• Freestyle Instructable: I love the “talk to the fishes, listen to the fishes” bit. The Instructable also includes this interesting tip: “Your legs require 2x as much energy as your arms, but your arms can generate 2x as much propulsion. That’s why distance swimmers basically only kick enough to keep their feet floating.”
  • Freestyle instructional videos
  • Several sources suggest breathing every third stroke, so that you alternate sides and develop strength equally. I’ll try that next time.

After dance class Sunday, Jazzercise on Monday, dance practice on Tuesday, and now a swim lesson on Wednesday, I’m starting to feel like today’s over-scheduled children I keep reading about. Well, at least I don’t need anyone to drive me around. :)

*Freestyle: This term always cracks me up. I once asked a swimmer friend why the event was called “freestyle” if everyone does the same thing. He said that it originally was a “free” style event, in which you could do whatever you want — but everyone converged on the same stroke as being the best one. Apparently its real name is “front crawl”.

When Something’s Wrong, Say So

On Saturday, I attended a Proposition 8 evening protest in Los Angeles. Our protest was part of several across the state, coming to more than 20,000 people protesting the passage of this discriminatory amendment to the state Constitution. There were over 12,000 people in the Los Angeles protest alone.

I had never attended a political rally or protest before. It was a wonderful thing, to march along in this sea of people unwilling to permit the loss of the civil right to marry. The vast majority of them were peaceful, passionate, loving, and even positive: they emphasized the value of marriage and what participating in it means to them. Some of the signs were funny (such as the ones noting wryly that chickens command more public support than gays do–a reference to Proposition 2, which requires more humane treatment of chickens and pigs on farms and passed with 63% of the public vote. Some protesters wore beaks and tailfeathers and carried signs expressing a wish that they could be as lucky as the chickens.) and some were heartbreaking (“Married 6/7/08; Segregated 11/4/08” and “How do you ‘protect’ marriage by banning it?”). Some expressed the inevitable anger: “Keep your Jesus to yourself!” and “I didn’t vote against your marriage!”, or sarcasm: “Protect marriage — ban divorce!”.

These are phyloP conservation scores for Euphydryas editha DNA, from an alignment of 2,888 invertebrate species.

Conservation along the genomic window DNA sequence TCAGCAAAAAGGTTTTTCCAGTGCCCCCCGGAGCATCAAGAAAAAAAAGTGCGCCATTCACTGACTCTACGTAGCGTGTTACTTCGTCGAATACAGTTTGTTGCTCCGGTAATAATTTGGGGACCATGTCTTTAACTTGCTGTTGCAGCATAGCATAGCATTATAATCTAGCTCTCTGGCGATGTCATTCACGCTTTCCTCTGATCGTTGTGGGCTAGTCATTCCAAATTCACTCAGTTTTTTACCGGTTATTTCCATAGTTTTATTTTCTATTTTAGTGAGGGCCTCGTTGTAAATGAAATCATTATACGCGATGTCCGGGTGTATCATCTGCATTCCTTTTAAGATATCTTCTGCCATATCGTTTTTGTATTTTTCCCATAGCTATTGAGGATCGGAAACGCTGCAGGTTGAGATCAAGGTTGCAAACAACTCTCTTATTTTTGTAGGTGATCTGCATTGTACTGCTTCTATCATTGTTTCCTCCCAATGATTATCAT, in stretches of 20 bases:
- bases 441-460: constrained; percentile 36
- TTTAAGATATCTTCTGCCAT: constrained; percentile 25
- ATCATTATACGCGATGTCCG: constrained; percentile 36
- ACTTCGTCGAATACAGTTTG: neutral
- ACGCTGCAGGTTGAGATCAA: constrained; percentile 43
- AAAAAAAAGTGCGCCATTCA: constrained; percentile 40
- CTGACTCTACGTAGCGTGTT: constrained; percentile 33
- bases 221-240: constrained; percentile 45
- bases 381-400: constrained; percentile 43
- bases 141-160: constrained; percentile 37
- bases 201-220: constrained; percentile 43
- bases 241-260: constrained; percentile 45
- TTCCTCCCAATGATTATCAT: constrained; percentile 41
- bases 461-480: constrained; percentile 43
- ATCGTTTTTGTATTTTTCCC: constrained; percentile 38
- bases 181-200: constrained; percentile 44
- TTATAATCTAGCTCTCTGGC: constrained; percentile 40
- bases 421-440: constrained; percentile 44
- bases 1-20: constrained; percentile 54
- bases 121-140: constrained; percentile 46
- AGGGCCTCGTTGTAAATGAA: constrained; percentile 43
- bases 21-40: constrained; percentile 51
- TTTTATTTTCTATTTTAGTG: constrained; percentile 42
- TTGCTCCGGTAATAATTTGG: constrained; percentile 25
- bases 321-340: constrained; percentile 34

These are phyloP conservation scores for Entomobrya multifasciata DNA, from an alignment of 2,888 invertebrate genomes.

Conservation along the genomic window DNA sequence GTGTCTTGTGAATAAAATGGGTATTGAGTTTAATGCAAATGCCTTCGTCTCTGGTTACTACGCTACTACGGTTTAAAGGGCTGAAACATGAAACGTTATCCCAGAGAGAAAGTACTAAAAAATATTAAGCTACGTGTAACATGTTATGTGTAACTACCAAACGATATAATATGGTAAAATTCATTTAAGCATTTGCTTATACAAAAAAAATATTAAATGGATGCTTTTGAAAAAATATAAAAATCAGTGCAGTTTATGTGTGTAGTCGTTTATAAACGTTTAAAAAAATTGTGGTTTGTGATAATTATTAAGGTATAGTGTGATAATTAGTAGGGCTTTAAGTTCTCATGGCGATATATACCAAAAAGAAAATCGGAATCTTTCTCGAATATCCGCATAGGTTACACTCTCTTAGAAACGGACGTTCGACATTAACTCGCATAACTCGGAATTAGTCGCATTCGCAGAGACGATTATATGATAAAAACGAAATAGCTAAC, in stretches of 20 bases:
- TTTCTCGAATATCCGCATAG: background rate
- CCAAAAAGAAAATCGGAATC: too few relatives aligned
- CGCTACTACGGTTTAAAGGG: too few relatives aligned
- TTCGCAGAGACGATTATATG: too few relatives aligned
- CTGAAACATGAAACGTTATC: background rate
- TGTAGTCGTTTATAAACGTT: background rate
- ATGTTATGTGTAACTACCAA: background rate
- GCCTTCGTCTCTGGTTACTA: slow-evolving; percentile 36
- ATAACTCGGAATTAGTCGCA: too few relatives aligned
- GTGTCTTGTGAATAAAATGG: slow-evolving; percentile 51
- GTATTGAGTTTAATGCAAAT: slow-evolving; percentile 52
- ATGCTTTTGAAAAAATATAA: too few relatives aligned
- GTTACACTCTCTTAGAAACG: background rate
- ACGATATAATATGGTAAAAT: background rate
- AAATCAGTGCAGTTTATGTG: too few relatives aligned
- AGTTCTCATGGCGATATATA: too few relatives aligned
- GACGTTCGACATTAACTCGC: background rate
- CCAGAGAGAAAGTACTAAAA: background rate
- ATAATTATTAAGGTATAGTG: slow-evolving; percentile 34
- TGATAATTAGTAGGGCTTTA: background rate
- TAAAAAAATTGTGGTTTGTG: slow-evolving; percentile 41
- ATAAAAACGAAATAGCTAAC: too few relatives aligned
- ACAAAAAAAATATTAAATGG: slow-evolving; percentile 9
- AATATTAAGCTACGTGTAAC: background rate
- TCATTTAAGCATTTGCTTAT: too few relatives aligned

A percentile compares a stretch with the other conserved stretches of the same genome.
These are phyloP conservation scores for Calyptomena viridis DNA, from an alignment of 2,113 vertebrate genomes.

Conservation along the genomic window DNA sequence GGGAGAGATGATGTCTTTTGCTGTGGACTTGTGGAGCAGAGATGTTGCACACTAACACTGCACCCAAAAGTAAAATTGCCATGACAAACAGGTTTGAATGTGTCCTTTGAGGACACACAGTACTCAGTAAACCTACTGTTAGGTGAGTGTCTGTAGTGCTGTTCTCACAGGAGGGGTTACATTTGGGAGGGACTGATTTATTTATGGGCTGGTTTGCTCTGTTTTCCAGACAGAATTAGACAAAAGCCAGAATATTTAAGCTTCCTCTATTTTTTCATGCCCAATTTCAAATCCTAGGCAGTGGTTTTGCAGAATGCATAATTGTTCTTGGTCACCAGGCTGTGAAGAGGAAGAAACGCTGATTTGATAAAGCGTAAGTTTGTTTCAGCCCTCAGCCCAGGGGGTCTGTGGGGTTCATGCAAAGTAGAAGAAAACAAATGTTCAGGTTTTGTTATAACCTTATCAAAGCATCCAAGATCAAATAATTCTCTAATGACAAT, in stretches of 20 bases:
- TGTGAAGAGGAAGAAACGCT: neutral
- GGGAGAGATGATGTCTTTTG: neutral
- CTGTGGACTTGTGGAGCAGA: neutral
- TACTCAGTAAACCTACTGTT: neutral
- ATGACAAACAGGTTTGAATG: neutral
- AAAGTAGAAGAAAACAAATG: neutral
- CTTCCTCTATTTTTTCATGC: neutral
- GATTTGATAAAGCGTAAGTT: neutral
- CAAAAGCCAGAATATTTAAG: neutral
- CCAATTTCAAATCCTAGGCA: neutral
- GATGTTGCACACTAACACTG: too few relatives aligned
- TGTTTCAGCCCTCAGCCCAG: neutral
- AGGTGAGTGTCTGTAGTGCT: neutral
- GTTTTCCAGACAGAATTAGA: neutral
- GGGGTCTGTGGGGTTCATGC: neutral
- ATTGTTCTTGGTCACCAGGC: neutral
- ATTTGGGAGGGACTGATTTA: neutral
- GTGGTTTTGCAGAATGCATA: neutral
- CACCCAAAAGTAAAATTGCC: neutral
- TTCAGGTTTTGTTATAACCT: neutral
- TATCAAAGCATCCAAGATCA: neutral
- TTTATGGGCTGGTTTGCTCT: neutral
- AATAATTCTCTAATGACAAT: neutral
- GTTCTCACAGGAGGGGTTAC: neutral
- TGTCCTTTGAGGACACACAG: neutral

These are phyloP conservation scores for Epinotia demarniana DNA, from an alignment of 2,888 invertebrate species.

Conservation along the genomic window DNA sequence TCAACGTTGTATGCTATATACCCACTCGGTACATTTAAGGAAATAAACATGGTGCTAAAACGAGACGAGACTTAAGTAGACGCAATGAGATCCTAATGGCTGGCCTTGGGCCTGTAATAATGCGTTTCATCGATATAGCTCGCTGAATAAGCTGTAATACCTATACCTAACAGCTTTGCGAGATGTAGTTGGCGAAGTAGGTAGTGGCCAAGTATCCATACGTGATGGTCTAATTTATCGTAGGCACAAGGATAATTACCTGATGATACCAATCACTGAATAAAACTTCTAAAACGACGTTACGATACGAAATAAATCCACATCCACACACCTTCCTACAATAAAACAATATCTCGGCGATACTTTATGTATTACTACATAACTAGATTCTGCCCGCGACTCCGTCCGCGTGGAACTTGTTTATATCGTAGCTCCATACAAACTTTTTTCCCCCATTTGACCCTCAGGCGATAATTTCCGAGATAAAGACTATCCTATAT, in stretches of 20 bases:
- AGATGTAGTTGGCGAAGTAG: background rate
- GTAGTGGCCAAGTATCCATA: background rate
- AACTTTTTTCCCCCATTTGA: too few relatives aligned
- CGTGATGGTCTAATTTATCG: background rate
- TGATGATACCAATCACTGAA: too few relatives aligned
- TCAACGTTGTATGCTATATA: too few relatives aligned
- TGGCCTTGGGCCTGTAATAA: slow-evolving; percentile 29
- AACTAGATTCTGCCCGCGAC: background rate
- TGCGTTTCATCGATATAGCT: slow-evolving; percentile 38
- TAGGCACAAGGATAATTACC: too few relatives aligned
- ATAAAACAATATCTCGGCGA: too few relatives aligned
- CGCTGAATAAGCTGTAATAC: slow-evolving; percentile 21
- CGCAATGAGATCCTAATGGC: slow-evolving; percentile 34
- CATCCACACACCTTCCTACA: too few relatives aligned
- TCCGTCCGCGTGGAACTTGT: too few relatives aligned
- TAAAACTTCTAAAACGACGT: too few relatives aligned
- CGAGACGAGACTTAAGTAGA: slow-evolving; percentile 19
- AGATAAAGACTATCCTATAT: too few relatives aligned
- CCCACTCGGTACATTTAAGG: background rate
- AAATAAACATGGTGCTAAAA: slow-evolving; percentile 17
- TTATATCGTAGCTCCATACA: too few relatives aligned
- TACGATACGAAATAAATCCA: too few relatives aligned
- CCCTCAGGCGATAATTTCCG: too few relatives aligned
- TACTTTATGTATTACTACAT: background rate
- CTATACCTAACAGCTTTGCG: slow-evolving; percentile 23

The LDS church in particular drew a lot of negative attention due to its massive support for the proposition and encouraging its members to donate in support of it. Signs like “Tax the church!” and chants of “Keep your hate in Salt Lake!” were depressing, both for what they indicate about the church’s activities and for the sentiment they indicate in the protesters.

But overall, there were so many, many people involved, such a large and … oddly … almost happy crowd. Not happy with Prop 8, obviously, but happy to be out in public, sharing views and camaraderie (and drumming and dancing and cheering). I was proud to see them all, proud to march with them and join in the chanting:

What do we want?
When do we want them?

Because even if this proposition does not personally target me, damn it, I still believe in equal marriage rights for all.

Mercury in Color

Many of us have a mental image of Mercury that’s black-and-white, like 1950’s TV. We liken it to the Moon: a pale, devastated landscape pock-marked with staccato craters and blanketed with the finest grey dust imaginable. But this view, it turns out, is somewhat mistaken–probably influenced by the classic view at right, captured by Mariner 10 in 1975. Mariner 10 did take some color images as well, but they are lower resolution, and only about half of the planet was imaged in color, so they get less press.

Enter MESSENGER, the NASA mission that just executed its second close flyby of Mercury, on its way to a 2011 orbital insertion. With its more capable imaging system, MESSENGER has captured close approximations of “true color” for Mercury, although as always this isn’t as simple as snapping a photograph (CCDs just don’t respond to color the way the human eye does!).

Further, false color is often more scientifically useful than the our mineralogically impoverished RGB views. MESSENGER recently released a color movie that pans across the surface of the planet in fascinating detail. Color differences here yield clues to compositional differences. Note also that you can see a definite change in resolution; later in the movie, the crater edges are less crisp and somewhat fuzzy. I assume that this is because it was imaged during a flyby, not in regular orbit; the spacecraft was only 200 km from the surface at closest approach, but then would have been moving rapidly away. The movie has been adjusted to correct for the geometric distortion, but the reduced resolution remains. Check it out!